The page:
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Boiling Over

Why are commercial kitchens and stress so often mentioned in the same sentence? What is it about commercial kitchens that can raise blood pressure while just thinking about them? Perhaps it is because in any given day in a commercial kitchen, chefs may experience some or all of the following, extreme heat – hob, fryer, grill, hotplate, ovens; extreme cold- walk in freezer, walk in cold room, standing out the back for a cigarette/ air break/ coffee break; extreme behaviour- bad tempered colleagues, delivery guys, disorganised / hysterical front of house staff, customer demands verging on the impossible; colleague absence or total disappearance; broken/inefficient/poor quality equipment and just for the craic throw in an inspector or two such as our fondly regarded E.H.O or Fire Officer.

What other work places combine such a heady mix of potentially explosive stress triggers? There are some, no doubt. However, in this pot of potential stress soup, there will be those who remain calm, focused, even good humoured. There will be owners who face with equanimity enough kitchen stress to flatten a rhino and chefs who breeze through an intense and frantic service with the serenity of the Dalai Lama.

Whichever way it is viewed, commercial kitchens are potentially challenging places where an individual’s tetchy response to normal demands can skew the entire atmosphere from one of relative calm to, knife edged tension. It only takes one person whose stress triggers are being continuously activated to turn a harmonious atmosphere into a deeply distressing one for all concerned.

What is Stress?

‘What is often experienced and given the name of stress, from an evolutionary point of view, is an ancient biologically meaningful, reflex mechanism known as the fight or flight response. . When danger looms, humans adapt quickly to strain and challenges by harnessing the organism’s capacity for both responses. Stress is not always harmful as long as periods of stress are followed by phases of relaxation. Stress has become a problem in modern times in humans because it is triggered many times a day by a multitude of stimuli, and the physical effects of the stress reaction are not resolved in either the fight or flight response… There are no stimuli in themselves that are stress triggers. Rather the way someone perceives them determines if they are stressful or not’ Ulla Franken.

Thus, it is not the situation we are faced with that is stressful but our response to it. How then, in a busy kitchen, perhaps faced with multiple demands from multiple angles, can a person face a potential stressor – be that a situation or a colleague- without those stress responses being needlessly activated over and over?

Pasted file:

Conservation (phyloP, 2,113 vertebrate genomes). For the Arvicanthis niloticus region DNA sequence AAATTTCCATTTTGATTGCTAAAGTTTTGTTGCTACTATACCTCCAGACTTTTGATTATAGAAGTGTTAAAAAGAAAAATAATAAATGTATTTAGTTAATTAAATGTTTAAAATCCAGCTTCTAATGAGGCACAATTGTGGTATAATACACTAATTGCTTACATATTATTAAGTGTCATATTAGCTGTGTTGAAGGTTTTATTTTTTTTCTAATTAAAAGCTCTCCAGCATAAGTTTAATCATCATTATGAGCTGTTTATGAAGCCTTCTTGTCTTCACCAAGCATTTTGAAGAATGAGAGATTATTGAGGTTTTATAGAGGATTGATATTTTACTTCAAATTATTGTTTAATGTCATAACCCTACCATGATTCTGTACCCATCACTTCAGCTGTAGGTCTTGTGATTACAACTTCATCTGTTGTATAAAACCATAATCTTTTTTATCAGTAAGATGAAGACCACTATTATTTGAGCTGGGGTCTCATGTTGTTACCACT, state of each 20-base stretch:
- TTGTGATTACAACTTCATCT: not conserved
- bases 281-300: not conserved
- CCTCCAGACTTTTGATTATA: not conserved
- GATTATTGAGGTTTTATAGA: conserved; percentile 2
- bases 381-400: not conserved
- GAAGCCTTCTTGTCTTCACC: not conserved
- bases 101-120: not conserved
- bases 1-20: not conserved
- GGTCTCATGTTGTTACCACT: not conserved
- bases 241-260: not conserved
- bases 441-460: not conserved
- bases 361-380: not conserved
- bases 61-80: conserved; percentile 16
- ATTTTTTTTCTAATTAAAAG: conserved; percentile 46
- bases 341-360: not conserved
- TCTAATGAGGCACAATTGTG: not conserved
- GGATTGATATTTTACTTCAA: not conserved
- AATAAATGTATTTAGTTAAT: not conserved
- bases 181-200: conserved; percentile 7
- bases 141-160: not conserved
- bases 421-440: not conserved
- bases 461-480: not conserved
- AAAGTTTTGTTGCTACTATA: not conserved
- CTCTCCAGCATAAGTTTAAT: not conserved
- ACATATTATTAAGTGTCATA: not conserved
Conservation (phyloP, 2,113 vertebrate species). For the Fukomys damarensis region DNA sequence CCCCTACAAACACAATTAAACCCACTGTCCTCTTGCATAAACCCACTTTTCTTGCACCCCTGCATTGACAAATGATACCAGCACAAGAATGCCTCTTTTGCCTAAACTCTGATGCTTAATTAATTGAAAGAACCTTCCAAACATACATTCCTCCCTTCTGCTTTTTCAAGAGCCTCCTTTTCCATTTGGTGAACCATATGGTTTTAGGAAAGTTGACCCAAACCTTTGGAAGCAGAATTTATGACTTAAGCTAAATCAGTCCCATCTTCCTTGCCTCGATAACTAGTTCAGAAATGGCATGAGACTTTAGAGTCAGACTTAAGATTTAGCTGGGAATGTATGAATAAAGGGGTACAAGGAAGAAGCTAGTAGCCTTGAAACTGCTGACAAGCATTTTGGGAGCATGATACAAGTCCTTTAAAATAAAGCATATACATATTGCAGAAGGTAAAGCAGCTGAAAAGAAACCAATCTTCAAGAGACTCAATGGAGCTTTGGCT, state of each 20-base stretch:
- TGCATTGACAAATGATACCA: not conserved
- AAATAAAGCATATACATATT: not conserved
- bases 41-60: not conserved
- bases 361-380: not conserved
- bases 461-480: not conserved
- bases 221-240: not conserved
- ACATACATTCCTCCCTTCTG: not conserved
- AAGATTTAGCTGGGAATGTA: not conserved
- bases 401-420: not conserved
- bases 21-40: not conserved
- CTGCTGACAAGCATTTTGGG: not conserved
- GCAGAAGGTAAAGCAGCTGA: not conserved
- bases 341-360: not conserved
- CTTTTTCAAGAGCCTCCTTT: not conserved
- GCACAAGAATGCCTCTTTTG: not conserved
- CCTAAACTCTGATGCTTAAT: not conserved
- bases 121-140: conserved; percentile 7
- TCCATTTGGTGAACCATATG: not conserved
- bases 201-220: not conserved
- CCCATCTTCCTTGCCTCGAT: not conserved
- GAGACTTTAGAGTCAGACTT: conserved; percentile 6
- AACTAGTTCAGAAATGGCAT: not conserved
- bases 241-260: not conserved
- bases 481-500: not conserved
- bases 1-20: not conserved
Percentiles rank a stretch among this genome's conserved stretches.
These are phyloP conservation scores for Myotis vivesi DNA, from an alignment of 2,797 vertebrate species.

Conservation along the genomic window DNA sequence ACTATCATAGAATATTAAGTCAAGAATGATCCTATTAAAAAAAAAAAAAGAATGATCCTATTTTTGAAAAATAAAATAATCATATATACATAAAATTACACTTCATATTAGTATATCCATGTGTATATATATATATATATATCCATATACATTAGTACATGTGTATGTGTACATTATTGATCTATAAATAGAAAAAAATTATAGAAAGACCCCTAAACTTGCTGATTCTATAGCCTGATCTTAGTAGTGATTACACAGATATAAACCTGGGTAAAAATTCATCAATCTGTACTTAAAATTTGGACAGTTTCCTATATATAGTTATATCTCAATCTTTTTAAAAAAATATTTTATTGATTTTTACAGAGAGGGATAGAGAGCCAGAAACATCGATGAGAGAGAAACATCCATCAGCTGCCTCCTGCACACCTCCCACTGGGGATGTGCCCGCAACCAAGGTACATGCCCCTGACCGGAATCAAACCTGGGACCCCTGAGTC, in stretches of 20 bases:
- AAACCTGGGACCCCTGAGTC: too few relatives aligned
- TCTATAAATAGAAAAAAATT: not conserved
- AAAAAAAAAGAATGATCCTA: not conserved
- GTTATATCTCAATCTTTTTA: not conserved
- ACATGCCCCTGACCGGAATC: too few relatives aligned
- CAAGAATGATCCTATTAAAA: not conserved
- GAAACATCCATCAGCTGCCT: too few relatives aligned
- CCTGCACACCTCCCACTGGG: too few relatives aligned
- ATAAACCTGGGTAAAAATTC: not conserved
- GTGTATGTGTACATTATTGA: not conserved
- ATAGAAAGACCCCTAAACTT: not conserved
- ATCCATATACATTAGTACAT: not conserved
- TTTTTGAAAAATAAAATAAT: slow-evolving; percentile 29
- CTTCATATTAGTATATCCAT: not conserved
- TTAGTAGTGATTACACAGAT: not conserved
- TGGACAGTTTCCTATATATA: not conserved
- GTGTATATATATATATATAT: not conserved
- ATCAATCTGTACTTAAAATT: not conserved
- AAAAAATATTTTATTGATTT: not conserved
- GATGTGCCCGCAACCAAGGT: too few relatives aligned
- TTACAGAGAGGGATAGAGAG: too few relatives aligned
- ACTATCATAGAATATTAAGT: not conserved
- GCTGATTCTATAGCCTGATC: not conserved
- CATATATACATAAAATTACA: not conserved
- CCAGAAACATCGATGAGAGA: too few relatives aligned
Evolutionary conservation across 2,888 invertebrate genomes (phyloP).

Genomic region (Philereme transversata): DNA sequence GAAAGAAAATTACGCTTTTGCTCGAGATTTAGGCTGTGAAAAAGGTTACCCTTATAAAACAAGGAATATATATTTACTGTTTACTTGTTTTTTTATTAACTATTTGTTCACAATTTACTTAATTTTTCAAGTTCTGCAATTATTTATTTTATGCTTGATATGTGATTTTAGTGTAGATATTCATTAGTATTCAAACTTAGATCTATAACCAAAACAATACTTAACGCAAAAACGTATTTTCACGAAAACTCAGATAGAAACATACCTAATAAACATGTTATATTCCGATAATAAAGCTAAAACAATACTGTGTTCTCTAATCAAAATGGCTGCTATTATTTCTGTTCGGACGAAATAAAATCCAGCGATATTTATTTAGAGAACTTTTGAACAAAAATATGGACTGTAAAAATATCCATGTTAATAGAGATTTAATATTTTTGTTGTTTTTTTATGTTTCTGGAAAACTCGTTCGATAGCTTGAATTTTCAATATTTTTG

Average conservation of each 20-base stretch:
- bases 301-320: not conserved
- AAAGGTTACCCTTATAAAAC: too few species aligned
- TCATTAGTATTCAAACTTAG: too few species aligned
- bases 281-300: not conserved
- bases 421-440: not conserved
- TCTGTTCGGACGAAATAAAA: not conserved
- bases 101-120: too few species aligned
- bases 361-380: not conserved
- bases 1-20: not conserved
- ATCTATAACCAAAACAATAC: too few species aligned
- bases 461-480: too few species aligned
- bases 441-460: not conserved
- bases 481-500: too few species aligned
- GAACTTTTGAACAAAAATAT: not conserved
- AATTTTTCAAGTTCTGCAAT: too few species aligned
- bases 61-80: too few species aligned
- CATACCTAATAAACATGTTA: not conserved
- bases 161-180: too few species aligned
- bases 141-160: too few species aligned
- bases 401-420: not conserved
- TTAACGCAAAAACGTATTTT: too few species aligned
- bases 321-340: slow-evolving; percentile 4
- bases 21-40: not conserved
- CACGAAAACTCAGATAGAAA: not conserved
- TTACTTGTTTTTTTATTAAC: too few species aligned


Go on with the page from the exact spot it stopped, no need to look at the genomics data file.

Once we become aware of our habitual ways of reacting (on automatic pilot) rather than responding to situations by finding a nanosecond to hit the ‘pause’ button, it is then possible to regain a sense of emotional balance. For instance, someone has once again left the delivery at the back door and no sign of it being stored, decanted, rotated with current stock. Is the habitual reaction to yell, stomp, scream and then do it yourself anyway? Or, a waiter has brought back a plate of food with a customer complaint … what is the habitual, instantaneous reaction? Are these reactions helpful, healthy, good for us? Or, an habitually bad tempered colleague who has a depressing effect on the team is given free rein to infect the kitchen with toxicity?

Once we understand that by taking a ‘time out’ 30/60 or 120 second breathing space, we can change entirely our own experience of those three situations, we then have the potential to surf the waves of stress rather than ‘drowning’ in them.

It might be useful to try this ‘3 Step Breathing Space’ initially with a small irritation to become familiar with it and ‘test’ it out. When a ‘stress trigger’ enters our awareness,

  • Dropping into the physical body, wherever you are.
    • What is going on in the body?
    • What physical sensations are there? Is there tightness, tension, clenched hands, jaw, face? Is there tension in the back, chest or abdomen? Is there tension, pain in the shoulders, arms?
    • Do a quick scan of the experience in the body in that moment.
    • Mentally note these sensations, perhaps saying ( internally) ‘Ahh, I notice tension there, OK I see that now, I acknowledge that it is here now’
  • What is going on in the mind right now? What thoughts are here? Noting those as mental events?
    .
    • We have now stepped out of Automatic Pilot.
    • What feelings/ emotions are here now? Noting them ‘OK, there is anger here’ ‘There’s frustration’. Noting that. That is what is here now.
  • Now, focusing on a single point of focus – the movements of the breath.
    •  Focusing on the rise and fall of the abdomen, staying with the breath.. moving in and moving out. Using the breath as an anchor to the present. As you breathe, the breath gradually dampens down the flow of stress hormones allowing you to tune into the underlying state of calm beneath.
    • Allowing the awareness to expand to the whole body and the space we are currently in and continuing to use the anchor of the breath to ground ourselves

Like honing any skill, the skill of stepping out of Automatic Pilot to catch the mind before it hijacks us into full blown stress, takes practice. With practice, that busy frantic kitchen becomes a place of job satisfaction rather than multiple stress points.

Based on the work of Jon Kabat Zinn
Jon Kabat-Zinn is an American professor emeritus of medicine and the creator of the Stress Reduction Clinic and the Center for Mindfulness in Medicine, Health Care, and Society at the University of Massachusetts. 

Boiling Over – How to Handle Stress in Kitchens